There are occasional visual flourishes throughout all of this such as prodigious amounts of on-screen text when Masaru, slave to his reader’s comments, checks the internet but the camera has a more feline quality to it, observant and sinuously moving around areas, panning around the characters during their talks and scoping out Masaru’s garden as he gives in to becoming a neko-maniac, his house and garden filled with the accoutrements of a neko-keeper, presumably things you can purchase in-game, and he makes a cat scrapbook to document all his fellow house-mates. The look of satisfaction on his face matches the jaunty music of the film’s score but as much as this is fun, the real world soon comes knocking as money worries dog Masaru.
This is all surely a nod to the game – in-game purchasing of items for pets that are a distraction from the real world. The comedy in the run-up to this creative dead-end mostly consists of miscommunication, the occasional pratfalls, exaggerated facial expressions but when Masaru’s new-found love of cats hits high gear, the film gets a little more serious. The writer has to find a way around his creative impasse or lose everything but watching cats has its benefits (as any owner will tell you). His feline friends allow him time for contemplation and also new friendships. Not such a waste of time after all!
There are no forced romances or villains here, everyone is working and has their own lives and their goodness motivates them to help others. Shiori Kutsuna’s character is an earnest young editor able to see Masaru’s talent and works hard to foster it but she still has room to grow as she learns about how to handle writers. Her story has its own development that would continue without Masaru. The other major figure is Tae Kimura’s character who has an utterly charming personality. Her humane attitude creates a safe environment for Masaru to indulge his cat collecting mania and find himself again. Kimura ensures her character has a fun and alluring sassiness which acts as a prod to get the writer moving. She endlessly teases him and in one delightfully sensuous sequence she stretches and bumps her body up against the flustered man much like a feline as she purrs some advice, explaining how chasing cats is like chasing women. She has her own life and contentment and is not dependent on Masaru.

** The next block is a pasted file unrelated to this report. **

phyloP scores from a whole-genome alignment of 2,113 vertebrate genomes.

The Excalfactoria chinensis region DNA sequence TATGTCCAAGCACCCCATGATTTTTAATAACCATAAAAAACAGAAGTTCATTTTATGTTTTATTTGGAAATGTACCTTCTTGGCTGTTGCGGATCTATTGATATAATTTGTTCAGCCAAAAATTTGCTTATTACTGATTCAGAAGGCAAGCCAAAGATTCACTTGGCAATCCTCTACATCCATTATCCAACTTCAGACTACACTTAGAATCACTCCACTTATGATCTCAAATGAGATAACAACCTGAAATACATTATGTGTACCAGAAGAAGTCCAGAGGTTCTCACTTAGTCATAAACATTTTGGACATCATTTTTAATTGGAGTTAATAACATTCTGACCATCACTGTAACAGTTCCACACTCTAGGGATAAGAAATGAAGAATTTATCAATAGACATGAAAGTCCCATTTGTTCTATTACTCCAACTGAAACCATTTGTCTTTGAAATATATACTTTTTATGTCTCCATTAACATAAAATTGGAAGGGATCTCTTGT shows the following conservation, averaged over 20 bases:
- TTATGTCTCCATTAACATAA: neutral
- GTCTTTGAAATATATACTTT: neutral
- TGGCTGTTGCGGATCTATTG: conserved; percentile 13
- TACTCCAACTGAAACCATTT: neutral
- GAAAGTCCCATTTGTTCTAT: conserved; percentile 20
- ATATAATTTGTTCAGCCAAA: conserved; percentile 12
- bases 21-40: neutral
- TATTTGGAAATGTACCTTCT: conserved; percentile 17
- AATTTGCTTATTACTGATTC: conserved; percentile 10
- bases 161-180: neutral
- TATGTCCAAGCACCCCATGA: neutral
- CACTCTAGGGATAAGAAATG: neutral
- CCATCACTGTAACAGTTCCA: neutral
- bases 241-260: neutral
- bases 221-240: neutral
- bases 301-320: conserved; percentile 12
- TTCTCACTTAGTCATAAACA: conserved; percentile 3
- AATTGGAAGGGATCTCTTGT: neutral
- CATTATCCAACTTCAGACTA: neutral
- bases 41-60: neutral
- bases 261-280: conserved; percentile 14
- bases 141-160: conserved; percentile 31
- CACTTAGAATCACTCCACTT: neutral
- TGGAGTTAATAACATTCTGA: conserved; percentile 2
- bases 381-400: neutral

Ultimately the narrative comes back to the titular cat collector and it is on him to drive himself forward. The film gets to that point thanks to the intervention of other characters and an army of cats who change his way of thinking but also his own self-motivation which comes alive and is shown in a short and subtle and profound flashback as he recaptures the feelings and memories that made him want to write, his original voice and inspiration. Everyone in the audience will be able to identify with his journey.
So it turns out that the lack of a story is a boon as writer Yuji Nagamori and director Masatoshi Kurakata make a charming film with wide appeal. With the focus less on the game and more about the charms of the game, the collection of cats, and the people drawn to feline companionship. The characters are allowed to grow at their own pace and win over the audience in pleasingly developed character arcs that are sure to satisfy.